<artifactId>junit-jupiter-engine</artifactId>
  <scope>test</scope>
</dependency>
<dependency>
  <groupId>com.ninja-squad</groupId>
  <artifactId>springmockk</artifactId>
  <version>1.1.2</version>
  <scope>test</scope>
</dependency>

src/test/kotlin/blog/HttpControllersTests.kt

@WebMvcTest
class HttpControllersTests(@Autowired val mockMvc: MockMvc) {

  @MockkBean
  private lateinit var userRepository: UserRepository

  @MockkBean
  private lateinit var articleRepository: ArticleRepository

  @Test
  fun `List articles`() {
    val juergen = User("springjuergen", "Juergen", "Hoeller")
    val spring5Article = Article("Spring Framework 5.0 goes GA", "Dear Spring community ...", "Lorem ipsum", juergen)
    val spring43Article = Article("Spring Framework 4.3 goes GA", "Dear Spring community ...", "Lorem ipsum", juergen)
    every { articleRepository.findAllByOrderByAddedAtDesc() } returns listOf(spring5Article, spring43Article)
    mockMvc.perform(get("/api/article/").accept(MediaType.APPLICATION_JSON))
        .andExpect(status().isOk)
        .andExpect(content().contentType(MediaType.APPLICATION_JSON_UTF8))
        .andExpect(jsonPath("\$.[0].author.login").value(juergen.login))
        .andExpect(jsonPath("\$.[0].slug").value(spring5Article.slug))
        .andExpect(jsonPath("\$.[1].author.login").value(juergen.login))
        .andExpect(jsonPath("\$.[1].slug").value(spring43Article.slug))
  }

  @Test
  fun `List users`() {
    val juergen = User("springjuergen", "Juergen", "Hoeller")
    val smaldini = User("smaldini", "Stéphane", "Maldini")
    every { userRepository.findAll() } returns listOf(juergen, smaldini)
    mockMvc.perform(get("/api/user/").accept(MediaType.APPLICATION_JSON))
        .andExpect(status().isOk)
        .andExpect(content().contentType(MediaType.APPLICATION_JSON_UTF8))
        .andExpect(jsonPath("\$.[0].login").value(juergen.login))
        .andExpect(jsonPath("\$.[1].login").value(smaldini.login))
  }
}
$ needs to be escaped in strings as it is used for string interpolation.

Configuration properties

The recommended way to manage your application properties is to leverage @ConfigurationProperties. Immutable properties are not yet supported, but you can use lateinit var when you need to deal with non-nullable properties.

src/main/kotlin/blog/BlogProperties.kt

@ConfigurationProperties("blog")
class BlogProperties {

  lateinit var title: String
  val banner = Banner()

  class Banner {
    var title: String? = null
    lateinit var content: String
  }

}

Then we enable it at BlogApplication level.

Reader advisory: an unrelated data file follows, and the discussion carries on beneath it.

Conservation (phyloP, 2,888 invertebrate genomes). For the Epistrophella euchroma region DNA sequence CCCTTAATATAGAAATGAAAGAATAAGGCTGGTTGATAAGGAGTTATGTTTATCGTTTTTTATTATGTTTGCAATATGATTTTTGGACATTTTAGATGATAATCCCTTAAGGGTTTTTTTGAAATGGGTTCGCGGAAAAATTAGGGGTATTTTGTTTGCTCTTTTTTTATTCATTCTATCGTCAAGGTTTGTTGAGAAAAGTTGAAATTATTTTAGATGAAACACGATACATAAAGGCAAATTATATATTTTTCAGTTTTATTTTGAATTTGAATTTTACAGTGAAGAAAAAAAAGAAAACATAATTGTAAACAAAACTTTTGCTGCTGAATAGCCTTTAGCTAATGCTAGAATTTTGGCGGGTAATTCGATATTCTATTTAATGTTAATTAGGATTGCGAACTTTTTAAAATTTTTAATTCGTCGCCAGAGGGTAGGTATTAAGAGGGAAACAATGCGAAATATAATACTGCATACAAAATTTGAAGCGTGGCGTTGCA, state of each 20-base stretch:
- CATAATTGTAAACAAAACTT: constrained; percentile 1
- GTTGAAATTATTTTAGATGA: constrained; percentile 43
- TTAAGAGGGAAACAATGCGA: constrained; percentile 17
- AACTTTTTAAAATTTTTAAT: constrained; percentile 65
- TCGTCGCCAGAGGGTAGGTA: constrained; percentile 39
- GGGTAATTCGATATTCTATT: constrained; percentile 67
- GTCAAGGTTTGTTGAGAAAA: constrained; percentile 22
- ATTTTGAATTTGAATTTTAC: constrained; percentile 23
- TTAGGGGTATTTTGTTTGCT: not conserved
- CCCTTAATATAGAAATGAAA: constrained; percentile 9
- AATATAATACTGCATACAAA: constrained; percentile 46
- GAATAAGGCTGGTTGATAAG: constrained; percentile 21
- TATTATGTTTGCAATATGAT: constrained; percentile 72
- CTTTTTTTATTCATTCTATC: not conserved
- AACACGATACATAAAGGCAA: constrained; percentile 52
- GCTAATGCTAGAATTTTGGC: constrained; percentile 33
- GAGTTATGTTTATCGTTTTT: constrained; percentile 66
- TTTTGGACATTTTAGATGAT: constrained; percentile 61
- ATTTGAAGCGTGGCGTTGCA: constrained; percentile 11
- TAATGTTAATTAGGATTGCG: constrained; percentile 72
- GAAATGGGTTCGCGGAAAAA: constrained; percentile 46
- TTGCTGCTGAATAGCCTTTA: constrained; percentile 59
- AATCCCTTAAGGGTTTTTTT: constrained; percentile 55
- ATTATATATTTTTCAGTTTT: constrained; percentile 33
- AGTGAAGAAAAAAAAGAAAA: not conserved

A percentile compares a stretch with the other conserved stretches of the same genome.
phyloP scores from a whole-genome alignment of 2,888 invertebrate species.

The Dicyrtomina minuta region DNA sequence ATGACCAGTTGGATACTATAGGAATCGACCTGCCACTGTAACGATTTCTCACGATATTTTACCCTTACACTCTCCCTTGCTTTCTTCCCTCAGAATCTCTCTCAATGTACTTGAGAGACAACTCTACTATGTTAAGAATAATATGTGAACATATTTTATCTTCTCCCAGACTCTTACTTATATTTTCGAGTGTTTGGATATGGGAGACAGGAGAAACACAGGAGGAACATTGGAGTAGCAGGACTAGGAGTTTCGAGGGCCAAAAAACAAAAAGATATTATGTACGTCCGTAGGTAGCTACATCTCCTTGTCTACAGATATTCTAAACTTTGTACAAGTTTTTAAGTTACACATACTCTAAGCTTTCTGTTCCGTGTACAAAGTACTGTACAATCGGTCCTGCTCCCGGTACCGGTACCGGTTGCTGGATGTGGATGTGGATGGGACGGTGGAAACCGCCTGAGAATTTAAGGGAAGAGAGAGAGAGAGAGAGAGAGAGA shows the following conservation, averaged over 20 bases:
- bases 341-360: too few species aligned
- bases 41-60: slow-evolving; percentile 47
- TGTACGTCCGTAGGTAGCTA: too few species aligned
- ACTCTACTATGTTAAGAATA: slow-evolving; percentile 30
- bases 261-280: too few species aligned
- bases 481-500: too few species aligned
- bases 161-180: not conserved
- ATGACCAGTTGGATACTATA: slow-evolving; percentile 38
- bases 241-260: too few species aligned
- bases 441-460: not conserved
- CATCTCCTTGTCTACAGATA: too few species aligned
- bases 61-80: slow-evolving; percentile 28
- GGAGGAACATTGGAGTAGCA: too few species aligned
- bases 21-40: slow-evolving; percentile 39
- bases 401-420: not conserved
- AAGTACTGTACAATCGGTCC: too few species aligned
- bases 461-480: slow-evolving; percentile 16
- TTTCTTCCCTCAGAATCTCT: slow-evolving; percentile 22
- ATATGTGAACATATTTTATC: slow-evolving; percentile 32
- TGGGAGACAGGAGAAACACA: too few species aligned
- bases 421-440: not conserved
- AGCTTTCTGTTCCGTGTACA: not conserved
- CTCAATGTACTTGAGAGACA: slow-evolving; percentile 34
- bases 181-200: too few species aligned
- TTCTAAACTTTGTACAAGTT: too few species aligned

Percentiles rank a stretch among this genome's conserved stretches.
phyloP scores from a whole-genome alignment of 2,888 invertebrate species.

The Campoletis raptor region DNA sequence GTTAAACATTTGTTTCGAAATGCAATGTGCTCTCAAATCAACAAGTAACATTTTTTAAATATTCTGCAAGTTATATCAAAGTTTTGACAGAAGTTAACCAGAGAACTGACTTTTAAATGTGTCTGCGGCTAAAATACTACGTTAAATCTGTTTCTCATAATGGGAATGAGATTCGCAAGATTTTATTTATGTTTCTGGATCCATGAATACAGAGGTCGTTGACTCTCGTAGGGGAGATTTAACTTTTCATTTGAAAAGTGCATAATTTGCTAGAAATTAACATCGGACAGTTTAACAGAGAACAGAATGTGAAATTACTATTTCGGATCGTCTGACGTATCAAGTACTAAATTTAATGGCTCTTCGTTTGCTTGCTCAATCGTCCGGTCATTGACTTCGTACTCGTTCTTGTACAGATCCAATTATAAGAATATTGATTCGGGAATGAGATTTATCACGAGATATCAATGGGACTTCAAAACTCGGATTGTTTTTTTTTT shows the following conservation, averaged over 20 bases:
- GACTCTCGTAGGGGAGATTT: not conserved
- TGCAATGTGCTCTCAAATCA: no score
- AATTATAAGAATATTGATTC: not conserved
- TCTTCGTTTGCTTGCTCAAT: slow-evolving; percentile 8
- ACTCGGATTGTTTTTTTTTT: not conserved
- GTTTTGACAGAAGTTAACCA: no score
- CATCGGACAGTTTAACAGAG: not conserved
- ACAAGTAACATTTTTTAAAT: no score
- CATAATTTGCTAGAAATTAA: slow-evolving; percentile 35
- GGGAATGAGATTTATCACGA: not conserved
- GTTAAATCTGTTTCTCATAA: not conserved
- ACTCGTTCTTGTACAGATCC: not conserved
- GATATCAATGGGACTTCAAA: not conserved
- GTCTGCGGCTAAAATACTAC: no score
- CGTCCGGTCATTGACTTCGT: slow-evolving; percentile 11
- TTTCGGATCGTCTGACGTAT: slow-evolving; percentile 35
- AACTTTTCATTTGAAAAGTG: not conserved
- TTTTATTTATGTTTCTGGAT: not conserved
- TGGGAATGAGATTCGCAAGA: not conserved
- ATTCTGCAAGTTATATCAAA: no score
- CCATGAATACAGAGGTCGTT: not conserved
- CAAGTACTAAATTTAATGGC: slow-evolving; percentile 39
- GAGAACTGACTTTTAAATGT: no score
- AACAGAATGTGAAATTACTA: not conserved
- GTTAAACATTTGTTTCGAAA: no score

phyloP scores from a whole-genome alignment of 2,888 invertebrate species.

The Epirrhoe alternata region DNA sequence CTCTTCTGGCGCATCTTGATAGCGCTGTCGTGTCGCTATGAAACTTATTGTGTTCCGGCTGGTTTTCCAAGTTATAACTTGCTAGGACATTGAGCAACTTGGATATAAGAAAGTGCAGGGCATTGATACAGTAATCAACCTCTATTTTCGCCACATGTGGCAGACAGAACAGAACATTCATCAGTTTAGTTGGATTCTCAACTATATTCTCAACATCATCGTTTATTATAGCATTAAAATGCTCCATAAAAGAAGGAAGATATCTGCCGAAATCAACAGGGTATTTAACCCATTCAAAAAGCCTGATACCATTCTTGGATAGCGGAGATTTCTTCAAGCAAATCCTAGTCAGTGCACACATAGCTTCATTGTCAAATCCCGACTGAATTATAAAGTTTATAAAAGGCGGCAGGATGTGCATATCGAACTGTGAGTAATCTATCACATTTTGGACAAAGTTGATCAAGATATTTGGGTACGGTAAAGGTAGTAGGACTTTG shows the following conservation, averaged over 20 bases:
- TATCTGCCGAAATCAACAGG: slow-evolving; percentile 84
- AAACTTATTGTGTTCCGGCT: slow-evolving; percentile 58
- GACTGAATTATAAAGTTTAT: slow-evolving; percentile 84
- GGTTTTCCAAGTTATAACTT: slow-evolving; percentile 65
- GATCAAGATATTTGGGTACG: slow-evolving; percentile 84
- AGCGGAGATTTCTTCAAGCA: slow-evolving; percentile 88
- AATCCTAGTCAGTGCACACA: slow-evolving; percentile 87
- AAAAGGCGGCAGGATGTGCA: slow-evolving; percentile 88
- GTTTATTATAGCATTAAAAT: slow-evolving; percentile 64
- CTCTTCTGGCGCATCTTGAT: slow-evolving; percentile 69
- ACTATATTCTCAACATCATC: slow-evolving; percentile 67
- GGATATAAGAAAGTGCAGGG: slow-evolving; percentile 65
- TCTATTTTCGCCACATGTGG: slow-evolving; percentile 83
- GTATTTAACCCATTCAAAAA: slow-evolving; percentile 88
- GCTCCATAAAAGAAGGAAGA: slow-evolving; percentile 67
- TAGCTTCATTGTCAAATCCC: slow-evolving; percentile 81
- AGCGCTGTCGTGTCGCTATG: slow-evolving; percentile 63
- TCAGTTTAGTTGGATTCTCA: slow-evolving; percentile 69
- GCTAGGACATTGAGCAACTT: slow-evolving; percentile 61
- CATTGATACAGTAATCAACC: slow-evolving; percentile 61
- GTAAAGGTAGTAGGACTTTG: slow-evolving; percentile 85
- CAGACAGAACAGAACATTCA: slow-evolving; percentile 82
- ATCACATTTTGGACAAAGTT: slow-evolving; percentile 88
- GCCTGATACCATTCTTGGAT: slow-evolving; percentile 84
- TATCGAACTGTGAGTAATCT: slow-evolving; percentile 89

src/main/kotlin/blog/BlogApplication.kt

@SpringBootApplication
@EnableConfigurationProperties(BlogProperties::class)
class BlogApplication {
  // ...
}

To generate your own metadata in order to get these custom properties recognized by your IDE, kapt should be configured with the spring-boot-configuration-processor dependency as following.

build.gradle.kts

plugins {
  ...
  kotlin("kapt") version "1.2.71"
}

dependencies {
  ...
  kapt("org.springframework.boot:spring-boot-configuration-processor")
}
Annotation processing is not yet supported with Maven due to KT-18022, see initializr#438 for more details.

In IntelliJ IDEA:

  • Make sure Spring Boot plugin in enabled in menu File | Settings | Plugins | Spring Boot

  • Enable annotation processing via menu File | Settings | Build, Execution, Deployment | Compiler | Annotation Processors | Enable annotation processing

  • Since Kapt is not yet integrated in IDEA, you need to run manually the command ./gradlew kaptKotlin to generate the metadata

Your custom properties should now be recognized when editing application.properties (autocomplete, validation, etc.).

src/main/resources/application.properties

blog.title=Blog
blog.banner.title=Warning
blog.banner.content=The blog will be down tomorrow.

Edit the template and the controller accordingly.

src/main/resources/templates/blog.mustache

{{> header}}

<div class="articles">

  {{#banner.title}}
  <section>
    <header class="banner">
      <h2 class="banner-title">{{banner.title}}</h2>
    </header>
    <div class="banner-content">
      {{banner.content}}
    </div>
  </section>
  {{/banner.title}}

  ...

</div>

{{> footer}}

src/main/kotlin/blog/HtmlController.kt

@Controller
class HtmlController(private val repository: ArticleRepository,
           private val properties: BlogProperties) {

  @GetMapping("/")
  fun blog(model: Model): String {
    model["title"] = properties.title
    model["banner"] = properties.banner
    model["articles"] = repository.findAllByOrderByAddedAtDesc().map { it.render() }
    return "blog"
  }

  // ...

Restart the web application, refresh http://localhost:8080/, you should see the banner on the blog homepage.

Conclusion

We have now finished to build this sample Kotlin blog application. The source code is available on Github. You can also have a look to Spring Framework and Spring Boot reference documentation if you need more details on specific features.